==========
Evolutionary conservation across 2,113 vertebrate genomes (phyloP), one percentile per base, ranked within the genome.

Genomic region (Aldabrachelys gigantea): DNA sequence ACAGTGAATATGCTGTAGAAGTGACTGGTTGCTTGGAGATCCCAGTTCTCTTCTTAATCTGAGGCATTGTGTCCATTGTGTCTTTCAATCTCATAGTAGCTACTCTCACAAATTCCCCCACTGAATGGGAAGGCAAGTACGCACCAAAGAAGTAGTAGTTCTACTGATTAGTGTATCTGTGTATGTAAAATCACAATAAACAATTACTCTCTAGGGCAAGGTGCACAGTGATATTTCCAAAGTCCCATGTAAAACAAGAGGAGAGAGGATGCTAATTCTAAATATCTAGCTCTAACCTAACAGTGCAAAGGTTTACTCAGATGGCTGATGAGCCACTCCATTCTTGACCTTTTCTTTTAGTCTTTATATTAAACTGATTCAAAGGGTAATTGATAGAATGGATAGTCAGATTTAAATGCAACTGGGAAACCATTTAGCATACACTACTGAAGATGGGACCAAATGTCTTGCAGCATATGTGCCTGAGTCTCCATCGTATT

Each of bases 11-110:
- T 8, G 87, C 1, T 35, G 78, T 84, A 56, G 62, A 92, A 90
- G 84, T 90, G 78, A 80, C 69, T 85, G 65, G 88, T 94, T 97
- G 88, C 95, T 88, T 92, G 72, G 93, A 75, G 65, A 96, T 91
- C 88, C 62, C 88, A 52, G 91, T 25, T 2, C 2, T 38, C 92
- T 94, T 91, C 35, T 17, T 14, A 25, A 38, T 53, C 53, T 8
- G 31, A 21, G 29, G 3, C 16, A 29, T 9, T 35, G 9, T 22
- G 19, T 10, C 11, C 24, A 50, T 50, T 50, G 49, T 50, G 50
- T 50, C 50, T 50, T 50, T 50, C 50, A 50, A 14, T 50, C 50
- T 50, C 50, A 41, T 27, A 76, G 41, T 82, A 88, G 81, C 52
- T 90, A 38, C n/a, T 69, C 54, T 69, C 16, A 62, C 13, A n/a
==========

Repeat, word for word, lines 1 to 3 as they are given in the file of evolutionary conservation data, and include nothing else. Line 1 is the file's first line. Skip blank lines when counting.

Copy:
Evolutionary conservation across 2,113 vertebrate genomes (phyloP), one percentile per base, ranked within the genome.

Genomic region (Aldabrachelys gigantea): DNA sequence ACAGTGAATATGCTGTAGAAGTGACTGGTTGCTTGGAGATCCCAGTTCTCTTCTTAATCTGAGGCATTGTGTCCATTGTGTCTTTCAATCTCATAGTAGCTACTCTCACAAATTCCCCCACTGAATGGGAAGGCAAGTACGCACCAAAGAAGTAGTAGTTCTACTGATTAGTGTATCTGTGTATGTAAAATCACAATAAACAATTACTCTCTAGGGCAAGGTGCACAGTGATATTTCCAAAGTCCCATGTAAAACAAGAGGAGAGAGGATGCTAATTCTAAATATCTAGCTCTAACCTAACAGTGCAAAGGTTTACTCAGATGGCTGATGAGCCACTCCATTCTTGACCTTTTCTTTTAGTCTTTATATTAAACTGATTCAAAGGGTAATTGATAGAATGGATAGTCAGATTTAAATGCAACTGGGAAACCATTTAGCATACACTACTGAAGATGGGACCAAATGTCTTGCAGCATATGTGCCTGAGTCTCCATCGTATT

Each of bases 11-110: